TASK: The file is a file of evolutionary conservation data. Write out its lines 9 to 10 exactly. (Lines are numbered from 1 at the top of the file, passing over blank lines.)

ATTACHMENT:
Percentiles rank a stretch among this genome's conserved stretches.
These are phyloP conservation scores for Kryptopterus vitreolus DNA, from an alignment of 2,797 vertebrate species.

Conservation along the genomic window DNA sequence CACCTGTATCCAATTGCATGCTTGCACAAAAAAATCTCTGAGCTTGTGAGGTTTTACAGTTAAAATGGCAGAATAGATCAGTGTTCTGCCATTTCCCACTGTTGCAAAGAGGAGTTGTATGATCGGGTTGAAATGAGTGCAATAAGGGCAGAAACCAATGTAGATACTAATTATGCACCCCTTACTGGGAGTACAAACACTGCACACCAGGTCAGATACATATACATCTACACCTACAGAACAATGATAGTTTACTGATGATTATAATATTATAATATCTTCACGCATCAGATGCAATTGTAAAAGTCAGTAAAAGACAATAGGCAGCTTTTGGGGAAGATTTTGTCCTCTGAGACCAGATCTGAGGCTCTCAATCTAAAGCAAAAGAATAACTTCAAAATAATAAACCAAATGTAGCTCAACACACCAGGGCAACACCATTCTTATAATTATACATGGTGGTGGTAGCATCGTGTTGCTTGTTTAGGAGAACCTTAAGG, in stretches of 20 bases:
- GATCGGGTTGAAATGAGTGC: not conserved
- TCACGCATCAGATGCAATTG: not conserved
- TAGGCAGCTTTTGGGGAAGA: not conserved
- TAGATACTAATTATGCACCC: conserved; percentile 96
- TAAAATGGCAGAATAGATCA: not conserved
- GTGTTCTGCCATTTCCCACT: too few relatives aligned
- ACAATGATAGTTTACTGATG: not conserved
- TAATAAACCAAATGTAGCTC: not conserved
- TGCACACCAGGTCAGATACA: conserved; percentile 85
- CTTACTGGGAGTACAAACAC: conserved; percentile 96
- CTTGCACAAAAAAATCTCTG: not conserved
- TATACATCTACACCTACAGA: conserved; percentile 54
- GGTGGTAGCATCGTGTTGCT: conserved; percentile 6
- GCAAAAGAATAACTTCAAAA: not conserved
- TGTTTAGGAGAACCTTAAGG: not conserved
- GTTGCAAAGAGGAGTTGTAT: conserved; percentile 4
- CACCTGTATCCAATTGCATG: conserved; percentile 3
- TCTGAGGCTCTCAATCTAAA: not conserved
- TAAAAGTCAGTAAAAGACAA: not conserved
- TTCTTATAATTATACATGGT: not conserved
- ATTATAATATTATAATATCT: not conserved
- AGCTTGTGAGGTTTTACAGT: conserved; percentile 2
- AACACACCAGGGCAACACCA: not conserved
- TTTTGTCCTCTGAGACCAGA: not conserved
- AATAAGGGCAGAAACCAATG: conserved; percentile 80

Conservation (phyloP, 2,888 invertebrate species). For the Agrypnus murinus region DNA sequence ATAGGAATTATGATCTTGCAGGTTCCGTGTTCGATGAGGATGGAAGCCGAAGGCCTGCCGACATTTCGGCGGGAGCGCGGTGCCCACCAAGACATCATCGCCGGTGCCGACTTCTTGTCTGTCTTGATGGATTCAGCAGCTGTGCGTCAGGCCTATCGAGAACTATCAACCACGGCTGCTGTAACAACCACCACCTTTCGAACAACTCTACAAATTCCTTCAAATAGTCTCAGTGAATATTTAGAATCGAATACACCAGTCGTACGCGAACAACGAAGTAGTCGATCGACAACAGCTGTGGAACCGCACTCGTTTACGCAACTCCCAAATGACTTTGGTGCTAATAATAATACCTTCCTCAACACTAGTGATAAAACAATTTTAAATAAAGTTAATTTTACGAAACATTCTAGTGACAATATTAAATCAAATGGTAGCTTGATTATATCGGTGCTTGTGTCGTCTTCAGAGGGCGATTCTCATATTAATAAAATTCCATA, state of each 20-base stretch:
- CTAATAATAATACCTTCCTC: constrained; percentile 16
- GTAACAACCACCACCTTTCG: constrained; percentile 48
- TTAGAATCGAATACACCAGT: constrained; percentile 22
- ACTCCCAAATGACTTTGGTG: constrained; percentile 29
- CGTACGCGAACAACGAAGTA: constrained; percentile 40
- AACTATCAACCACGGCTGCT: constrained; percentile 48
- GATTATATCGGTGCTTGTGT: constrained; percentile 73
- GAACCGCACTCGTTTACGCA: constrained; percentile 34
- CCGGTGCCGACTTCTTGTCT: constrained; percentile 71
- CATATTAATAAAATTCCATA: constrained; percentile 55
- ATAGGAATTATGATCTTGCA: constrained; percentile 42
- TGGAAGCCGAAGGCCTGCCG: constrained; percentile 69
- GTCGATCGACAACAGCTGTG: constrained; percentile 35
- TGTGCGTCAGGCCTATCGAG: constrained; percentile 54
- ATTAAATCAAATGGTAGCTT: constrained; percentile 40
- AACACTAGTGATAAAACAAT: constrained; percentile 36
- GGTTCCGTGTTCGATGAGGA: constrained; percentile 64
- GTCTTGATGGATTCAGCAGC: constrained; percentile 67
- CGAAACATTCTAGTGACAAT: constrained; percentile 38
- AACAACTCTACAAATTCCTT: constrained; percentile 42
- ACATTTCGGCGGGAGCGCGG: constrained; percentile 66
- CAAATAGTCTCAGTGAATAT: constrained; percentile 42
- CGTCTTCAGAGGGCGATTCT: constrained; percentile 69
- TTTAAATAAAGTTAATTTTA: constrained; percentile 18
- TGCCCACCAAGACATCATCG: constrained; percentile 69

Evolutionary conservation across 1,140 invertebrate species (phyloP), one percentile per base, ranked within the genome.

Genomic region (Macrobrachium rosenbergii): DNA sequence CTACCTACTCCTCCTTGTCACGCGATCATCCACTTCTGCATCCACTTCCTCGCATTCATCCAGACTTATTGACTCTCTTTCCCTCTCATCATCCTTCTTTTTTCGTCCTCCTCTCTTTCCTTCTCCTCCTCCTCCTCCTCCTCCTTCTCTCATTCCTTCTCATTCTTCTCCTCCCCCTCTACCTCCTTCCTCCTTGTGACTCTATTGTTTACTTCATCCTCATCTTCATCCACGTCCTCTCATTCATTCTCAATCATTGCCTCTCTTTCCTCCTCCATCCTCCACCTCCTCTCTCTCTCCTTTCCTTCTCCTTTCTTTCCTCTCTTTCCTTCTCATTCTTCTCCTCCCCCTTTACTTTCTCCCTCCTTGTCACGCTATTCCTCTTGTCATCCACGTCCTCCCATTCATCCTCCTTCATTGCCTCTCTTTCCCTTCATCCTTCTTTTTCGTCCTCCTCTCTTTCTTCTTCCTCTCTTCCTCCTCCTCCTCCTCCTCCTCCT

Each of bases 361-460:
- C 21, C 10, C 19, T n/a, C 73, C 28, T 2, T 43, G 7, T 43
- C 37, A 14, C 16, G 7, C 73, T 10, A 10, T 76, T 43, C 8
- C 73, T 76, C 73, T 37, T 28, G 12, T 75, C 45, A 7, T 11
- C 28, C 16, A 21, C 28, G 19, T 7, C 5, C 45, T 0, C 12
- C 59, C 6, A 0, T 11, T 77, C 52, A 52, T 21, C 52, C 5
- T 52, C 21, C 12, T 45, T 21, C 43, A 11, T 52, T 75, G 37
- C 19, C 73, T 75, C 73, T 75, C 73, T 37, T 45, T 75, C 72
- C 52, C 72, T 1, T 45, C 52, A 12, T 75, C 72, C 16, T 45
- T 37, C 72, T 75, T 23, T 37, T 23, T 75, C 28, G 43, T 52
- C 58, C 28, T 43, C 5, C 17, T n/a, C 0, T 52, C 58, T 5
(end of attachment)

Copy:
- GTGTTCTGCCATTTCCCACT: too few relatives aligned
- ACAATGATAGTTTACTGATG: not conserved